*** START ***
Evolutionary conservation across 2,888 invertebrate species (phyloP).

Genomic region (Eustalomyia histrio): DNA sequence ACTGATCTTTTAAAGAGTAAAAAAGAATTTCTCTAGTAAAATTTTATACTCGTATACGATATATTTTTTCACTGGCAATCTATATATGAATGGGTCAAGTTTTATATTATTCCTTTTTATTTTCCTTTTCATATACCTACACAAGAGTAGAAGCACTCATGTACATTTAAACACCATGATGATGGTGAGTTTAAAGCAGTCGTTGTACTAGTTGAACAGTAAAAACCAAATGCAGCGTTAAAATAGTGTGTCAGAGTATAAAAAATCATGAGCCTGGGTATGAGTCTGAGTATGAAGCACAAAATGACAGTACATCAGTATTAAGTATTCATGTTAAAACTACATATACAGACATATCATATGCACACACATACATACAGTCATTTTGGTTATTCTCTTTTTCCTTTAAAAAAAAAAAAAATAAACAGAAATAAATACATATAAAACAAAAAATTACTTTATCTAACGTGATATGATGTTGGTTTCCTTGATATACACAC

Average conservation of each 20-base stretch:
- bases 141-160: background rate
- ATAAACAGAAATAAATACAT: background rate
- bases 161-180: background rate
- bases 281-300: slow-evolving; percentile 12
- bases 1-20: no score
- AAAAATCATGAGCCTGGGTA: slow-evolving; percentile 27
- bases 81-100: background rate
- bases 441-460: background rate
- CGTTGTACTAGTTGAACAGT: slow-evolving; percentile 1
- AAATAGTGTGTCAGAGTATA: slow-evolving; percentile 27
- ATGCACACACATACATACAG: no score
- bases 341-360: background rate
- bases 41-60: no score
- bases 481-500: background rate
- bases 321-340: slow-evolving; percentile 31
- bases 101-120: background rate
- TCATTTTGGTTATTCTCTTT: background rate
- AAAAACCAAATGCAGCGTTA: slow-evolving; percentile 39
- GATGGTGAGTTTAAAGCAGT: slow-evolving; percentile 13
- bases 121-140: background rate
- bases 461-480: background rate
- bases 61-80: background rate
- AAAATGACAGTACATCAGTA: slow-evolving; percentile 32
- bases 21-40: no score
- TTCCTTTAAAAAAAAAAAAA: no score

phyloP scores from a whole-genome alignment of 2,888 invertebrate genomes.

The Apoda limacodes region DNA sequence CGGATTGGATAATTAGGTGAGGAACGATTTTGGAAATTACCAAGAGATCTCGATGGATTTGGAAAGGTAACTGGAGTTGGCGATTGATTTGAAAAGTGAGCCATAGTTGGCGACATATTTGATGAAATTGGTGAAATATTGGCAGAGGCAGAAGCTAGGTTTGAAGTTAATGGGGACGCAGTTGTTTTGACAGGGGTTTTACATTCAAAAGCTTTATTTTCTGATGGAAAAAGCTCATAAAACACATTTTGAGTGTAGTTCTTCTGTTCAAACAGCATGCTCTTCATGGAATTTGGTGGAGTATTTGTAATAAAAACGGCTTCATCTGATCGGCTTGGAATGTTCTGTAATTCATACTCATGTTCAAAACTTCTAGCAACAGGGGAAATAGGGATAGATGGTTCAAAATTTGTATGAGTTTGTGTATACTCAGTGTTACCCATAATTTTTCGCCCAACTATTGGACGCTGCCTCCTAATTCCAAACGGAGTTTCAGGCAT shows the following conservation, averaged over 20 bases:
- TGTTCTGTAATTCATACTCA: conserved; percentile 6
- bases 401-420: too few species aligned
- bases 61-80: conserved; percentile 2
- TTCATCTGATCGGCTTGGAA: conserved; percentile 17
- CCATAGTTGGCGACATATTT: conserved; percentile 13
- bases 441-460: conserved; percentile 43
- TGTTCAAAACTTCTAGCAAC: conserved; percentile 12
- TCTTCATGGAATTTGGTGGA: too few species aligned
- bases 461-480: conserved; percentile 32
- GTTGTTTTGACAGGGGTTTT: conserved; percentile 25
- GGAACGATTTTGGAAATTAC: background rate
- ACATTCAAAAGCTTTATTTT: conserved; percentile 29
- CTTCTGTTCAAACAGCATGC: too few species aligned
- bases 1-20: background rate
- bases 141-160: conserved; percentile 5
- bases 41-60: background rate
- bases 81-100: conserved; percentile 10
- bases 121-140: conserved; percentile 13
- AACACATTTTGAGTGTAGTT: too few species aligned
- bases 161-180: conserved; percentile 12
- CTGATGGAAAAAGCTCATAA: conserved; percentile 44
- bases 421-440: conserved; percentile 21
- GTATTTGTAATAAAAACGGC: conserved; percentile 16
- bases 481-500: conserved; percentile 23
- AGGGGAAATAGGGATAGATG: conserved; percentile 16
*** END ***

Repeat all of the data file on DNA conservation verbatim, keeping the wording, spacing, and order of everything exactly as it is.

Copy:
Evolutionary conservation across 2,888 invertebrate species (phyloP).

Genomic region (Eustalomyia histrio): DNA sequence ACTGATCTTTTAAAGAGTAAAAAAGAATTTCTCTAGTAAAATTTTATACTCGTATACGATATATTTTTTCACTGGCAATCTATATATGAATGGGTCAAGTTTTATATTATTCCTTTTTATTTTCCTTTTCATATACCTACACAAGAGTAGAAGCACTCATGTACATTTAAACACCATGATGATGGTGAGTTTAAAGCAGTCGTTGTACTAGTTGAACAGTAAAAACCAAATGCAGCGTTAAAATAGTGTGTCAGAGTATAAAAAATCATGAGCCTGGGTATGAGTCTGAGTATGAAGCACAAAATGACAGTACATCAGTATTAAGTATTCATGTTAAAACTACATATACAGACATATCATATGCACACACATACATACAGTCATTTTGGTTATTCTCTTTTTCCTTTAAAAAAAAAAAAAATAAACAGAAATAAATACATATAAAACAAAAAATTACTTTATCTAACGTGATATGATGTTGGTTTCCTTGATATACACAC

Average conservation of each 20-base stretch:
- bases 141-160: background rate
- ATAAACAGAAATAAATACAT: background rate
- bases 161-180: background rate
- bases 281-300: slow-evolving; percentile 12
- bases 1-20: no score
- AAAAATCATGAGCCTGGGTA: slow-evolving; percentile 27
- bases 81-100: background rate
- bases 441-460: background rate
- CGTTGTACTAGTTGAACAGT: slow-evolving; percentile 1
- AAATAGTGTGTCAGAGTATA: slow-evolving; percentile 27
- ATGCACACACATACATACAG: no score
- bases 341-360: background rate
- bases 41-60: no score
- bases 481-500: background rate
- bases 321-340: slow-evolving; percentile 31
- bases 101-120: background rate
- TCATTTTGGTTATTCTCTTT: background rate
- AAAAACCAAATGCAGCGTTA: slow-evolving; percentile 39
- GATGGTGAGTTTAAAGCAGT: slow-evolving; percentile 13
- bases 121-140: background rate
- bases 461-480: background rate
- bases 61-80: background rate
- AAAATGACAGTACATCAGTA: slow-evolving; percentile 32
- bases 21-40: no score
- TTCCTTTAAAAAAAAAAAAA: no score

phyloP scores from a whole-genome alignment of 2,888 invertebrate genomes.

The Apoda limacodes region DNA sequence CGGATTGGATAATTAGGTGAGGAACGATTTTGGAAATTACCAAGAGATCTCGATGGATTTGGAAAGGTAACTGGAGTTGGCGATTGATTTGAAAAGTGAGCCATAGTTGGCGACATATTTGATGAAATTGGTGAAATATTGGCAGAGGCAGAAGCTAGGTTTGAAGTTAATGGGGACGCAGTTGTTTTGACAGGGGTTTTACATTCAAAAGCTTTATTTTCTGATGGAAAAAGCTCATAAAACACATTTTGAGTGTAGTTCTTCTGTTCAAACAGCATGCTCTTCATGGAATTTGGTGGAGTATTTGTAATAAAAACGGCTTCATCTGATCGGCTTGGAATGTTCTGTAATTCATACTCATGTTCAAAACTTCTAGCAACAGGGGAAATAGGGATAGATGGTTCAAAATTTGTATGAGTTTGTGTATACTCAGTGTTACCCATAATTTTTCGCCCAACTATTGGACGCTGCCTCCTAATTCCAAACGGAGTTTCAGGCAT shows the following conservation, averaged over 20 bases:
- TGTTCTGTAATTCATACTCA: conserved; percentile 6
- bases 401-420: too few species aligned
- bases 61-80: conserved; percentile 2
- TTCATCTGATCGGCTTGGAA: conserved; percentile 17
- CCATAGTTGGCGACATATTT: conserved; percentile 13
- bases 441-460: conserved; percentile 43
- TGTTCAAAACTTCTAGCAAC: conserved; percentile 12
- TCTTCATGGAATTTGGTGGA: too few species aligned
- bases 461-480: conserved; percentile 32
- GTTGTTTTGACAGGGGTTTT: conserved; percentile 25
- GGAACGATTTTGGAAATTAC: background rate
- ACATTCAAAAGCTTTATTTT: conserved; percentile 29
- CTTCTGTTCAAACAGCATGC: too few species aligned
- bases 1-20: background rate
- bases 141-160: conserved; percentile 5
- bases 41-60: background rate
- bases 81-100: conserved; percentile 10
- bases 121-140: conserved; percentile 13
- AACACATTTTGAGTGTAGTT: too few species aligned
- bases 161-180: conserved; percentile 12
- CTGATGGAAAAAGCTCATAA: conserved; percentile 44
- bases 421-440: conserved; percentile 21
- GTATTTGTAATAAAAACGGC: conserved; percentile 16
- bases 481-500: conserved; percentile 23
- AGGGGAAATAGGGATAGATG: conserved; percentile 16